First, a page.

11 May 2005

The curse of the dumb mummy

Through Zinken, I was directed to a piece on an upcoming National Geographic movie about the alleged curse associated with the opening of the tomb of Tutankhamen in Egypt in 1922. The legend of “the curse” started with the death of Lord Carnarvon shortly after attending the tomb's opening. National Geographic states that a recent theory attributes Carnarvon's death to exposure to ancient, toxic pathogens from the sealed tomb.

This reminded me of a study in the December 2002 issue of the British Journal of Medicine1 that compared the fates of 25 Westerners who were present during the opening of the tomb of Tutankhamen with those of a control group of 11 Westerners who were in Egypt at that time, but did not visit the tomb. Although the group of 25, who would have been exposed to “the curse”, did live shorter lives (mean age at death: 70 years) than the controls (mean age at death: 75 years) and did have shorter survival after the date of exposure (20.8 versus 28.9 years), the differences were not statistically significant. The conclusion of the study was that there was no evidence to support the existence of a mummy's curse.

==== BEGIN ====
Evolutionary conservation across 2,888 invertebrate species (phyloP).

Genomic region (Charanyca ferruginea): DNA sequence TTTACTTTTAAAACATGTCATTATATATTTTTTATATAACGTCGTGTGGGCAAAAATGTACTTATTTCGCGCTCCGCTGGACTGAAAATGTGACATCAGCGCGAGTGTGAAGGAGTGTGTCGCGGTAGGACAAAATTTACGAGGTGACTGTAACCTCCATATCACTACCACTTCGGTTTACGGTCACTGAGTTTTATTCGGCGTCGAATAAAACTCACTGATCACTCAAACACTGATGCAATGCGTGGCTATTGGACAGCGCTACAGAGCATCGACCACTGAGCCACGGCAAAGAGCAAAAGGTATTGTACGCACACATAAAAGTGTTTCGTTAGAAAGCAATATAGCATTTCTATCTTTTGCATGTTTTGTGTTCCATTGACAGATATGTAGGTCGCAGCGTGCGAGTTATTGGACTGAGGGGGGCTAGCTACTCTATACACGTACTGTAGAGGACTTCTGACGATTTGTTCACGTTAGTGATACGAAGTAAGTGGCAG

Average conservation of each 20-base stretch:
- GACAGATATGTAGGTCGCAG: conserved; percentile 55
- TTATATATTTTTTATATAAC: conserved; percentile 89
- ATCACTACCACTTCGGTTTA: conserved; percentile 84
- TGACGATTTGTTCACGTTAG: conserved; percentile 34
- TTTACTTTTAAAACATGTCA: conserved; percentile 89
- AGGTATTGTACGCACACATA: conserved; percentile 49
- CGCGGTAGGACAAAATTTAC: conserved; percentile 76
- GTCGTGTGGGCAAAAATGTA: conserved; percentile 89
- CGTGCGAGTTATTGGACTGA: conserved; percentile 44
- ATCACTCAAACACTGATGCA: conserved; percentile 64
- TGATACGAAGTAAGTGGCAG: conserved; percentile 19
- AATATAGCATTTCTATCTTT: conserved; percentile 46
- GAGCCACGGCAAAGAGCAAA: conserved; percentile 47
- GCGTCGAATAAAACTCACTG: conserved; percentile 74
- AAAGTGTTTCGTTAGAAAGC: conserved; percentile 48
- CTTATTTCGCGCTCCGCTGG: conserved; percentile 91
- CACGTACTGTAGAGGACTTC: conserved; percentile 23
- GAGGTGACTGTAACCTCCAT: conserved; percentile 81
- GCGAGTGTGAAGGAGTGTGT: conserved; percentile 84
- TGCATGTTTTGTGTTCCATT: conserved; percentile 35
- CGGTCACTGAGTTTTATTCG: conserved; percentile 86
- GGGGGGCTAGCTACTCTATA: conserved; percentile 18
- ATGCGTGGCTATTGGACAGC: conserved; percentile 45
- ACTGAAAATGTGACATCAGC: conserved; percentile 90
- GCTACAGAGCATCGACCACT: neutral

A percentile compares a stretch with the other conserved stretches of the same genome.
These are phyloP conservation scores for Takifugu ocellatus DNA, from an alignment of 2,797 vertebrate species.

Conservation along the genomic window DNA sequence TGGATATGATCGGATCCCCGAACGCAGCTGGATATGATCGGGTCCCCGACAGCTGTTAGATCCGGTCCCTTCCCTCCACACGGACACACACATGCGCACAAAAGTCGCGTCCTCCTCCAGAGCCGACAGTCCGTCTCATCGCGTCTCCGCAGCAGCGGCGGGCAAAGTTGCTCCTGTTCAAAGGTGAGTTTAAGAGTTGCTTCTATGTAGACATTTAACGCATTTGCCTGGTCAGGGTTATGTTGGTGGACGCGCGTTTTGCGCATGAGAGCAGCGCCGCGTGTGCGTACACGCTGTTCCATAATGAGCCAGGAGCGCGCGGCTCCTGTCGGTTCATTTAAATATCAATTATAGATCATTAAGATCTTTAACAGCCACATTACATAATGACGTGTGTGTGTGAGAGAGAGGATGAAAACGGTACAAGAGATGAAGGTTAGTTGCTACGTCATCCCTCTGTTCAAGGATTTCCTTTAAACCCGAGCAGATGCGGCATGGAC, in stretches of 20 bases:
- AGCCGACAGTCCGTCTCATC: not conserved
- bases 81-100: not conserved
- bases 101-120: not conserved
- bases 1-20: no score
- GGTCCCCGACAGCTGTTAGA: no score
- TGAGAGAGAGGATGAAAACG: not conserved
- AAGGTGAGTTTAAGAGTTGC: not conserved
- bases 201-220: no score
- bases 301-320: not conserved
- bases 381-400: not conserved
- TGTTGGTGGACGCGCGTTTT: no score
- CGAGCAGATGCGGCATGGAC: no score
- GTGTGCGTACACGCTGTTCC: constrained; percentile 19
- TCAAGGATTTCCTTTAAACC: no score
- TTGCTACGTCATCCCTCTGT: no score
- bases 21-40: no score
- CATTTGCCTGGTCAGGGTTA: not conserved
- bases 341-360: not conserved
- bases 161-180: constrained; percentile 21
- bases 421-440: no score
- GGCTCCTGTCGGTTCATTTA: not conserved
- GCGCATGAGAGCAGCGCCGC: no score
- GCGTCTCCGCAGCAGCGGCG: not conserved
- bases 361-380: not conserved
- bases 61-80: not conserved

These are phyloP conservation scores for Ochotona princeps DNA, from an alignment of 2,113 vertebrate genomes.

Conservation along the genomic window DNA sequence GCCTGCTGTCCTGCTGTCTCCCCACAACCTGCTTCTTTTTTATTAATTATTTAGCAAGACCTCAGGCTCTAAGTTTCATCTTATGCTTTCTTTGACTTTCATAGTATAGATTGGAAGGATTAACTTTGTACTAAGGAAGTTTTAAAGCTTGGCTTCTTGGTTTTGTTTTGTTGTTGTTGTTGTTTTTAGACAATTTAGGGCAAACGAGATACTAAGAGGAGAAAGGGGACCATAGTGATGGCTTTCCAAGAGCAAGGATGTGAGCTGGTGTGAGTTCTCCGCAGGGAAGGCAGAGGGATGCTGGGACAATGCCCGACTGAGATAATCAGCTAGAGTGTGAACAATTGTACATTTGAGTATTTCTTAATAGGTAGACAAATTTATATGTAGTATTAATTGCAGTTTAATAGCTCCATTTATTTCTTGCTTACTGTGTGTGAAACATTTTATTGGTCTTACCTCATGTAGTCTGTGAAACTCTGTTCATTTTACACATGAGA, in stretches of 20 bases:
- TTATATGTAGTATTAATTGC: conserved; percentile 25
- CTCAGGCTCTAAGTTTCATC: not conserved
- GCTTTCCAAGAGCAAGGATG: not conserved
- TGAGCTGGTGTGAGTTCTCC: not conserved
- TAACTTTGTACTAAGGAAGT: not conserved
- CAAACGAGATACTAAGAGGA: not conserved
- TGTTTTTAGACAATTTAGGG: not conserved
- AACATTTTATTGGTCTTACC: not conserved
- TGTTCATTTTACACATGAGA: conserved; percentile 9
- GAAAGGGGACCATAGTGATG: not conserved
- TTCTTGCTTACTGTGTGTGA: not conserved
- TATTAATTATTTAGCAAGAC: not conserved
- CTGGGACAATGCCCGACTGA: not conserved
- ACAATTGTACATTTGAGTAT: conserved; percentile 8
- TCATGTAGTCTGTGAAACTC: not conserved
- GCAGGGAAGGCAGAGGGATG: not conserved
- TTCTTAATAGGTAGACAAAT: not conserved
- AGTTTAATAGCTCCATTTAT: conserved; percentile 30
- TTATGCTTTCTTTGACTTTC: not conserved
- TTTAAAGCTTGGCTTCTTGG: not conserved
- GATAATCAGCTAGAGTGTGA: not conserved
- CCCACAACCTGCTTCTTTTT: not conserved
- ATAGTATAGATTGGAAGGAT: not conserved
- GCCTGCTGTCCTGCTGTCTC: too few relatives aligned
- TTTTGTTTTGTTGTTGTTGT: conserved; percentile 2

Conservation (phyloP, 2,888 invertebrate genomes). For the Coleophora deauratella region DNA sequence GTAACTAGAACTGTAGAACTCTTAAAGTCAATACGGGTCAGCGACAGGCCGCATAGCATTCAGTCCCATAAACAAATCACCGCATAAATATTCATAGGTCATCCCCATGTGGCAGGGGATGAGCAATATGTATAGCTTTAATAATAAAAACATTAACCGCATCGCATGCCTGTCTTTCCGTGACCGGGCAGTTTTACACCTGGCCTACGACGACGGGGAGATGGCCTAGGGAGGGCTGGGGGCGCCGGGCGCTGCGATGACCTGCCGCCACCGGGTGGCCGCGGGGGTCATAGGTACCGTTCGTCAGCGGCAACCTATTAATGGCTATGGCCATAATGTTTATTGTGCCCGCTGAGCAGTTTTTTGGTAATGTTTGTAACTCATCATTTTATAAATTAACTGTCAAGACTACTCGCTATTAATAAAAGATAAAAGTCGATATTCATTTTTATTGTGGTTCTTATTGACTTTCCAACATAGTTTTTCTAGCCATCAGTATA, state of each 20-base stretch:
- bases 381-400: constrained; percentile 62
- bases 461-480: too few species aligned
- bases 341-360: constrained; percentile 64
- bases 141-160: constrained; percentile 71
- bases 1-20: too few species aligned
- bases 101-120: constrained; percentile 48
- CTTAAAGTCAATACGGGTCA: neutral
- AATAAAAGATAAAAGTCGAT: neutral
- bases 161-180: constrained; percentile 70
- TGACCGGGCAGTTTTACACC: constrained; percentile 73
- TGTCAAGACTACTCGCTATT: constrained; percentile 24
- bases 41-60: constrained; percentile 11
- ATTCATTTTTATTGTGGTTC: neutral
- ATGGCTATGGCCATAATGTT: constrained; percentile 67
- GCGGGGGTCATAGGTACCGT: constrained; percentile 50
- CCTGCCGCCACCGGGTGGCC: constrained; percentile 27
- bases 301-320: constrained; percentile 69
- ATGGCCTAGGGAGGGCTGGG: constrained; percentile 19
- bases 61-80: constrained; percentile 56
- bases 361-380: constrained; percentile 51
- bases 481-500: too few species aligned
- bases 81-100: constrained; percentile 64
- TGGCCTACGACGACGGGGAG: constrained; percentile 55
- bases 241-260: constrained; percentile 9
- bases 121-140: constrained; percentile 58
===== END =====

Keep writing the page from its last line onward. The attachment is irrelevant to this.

During the preparation of a body for mummification, the ancient Egyptians removed the person’s brain—amazingly—through the nose, piece by piece. So, fear no mummy who returns to life; not only will he or she be almost as dumb as some of our elected public officials, but you won’t be exposed to a curse either.

1. Mark R Nelson, M.R. 2002. The mummy's curse: historical cohort study. British Journal of Medicine, 325:1482-1484. pdf

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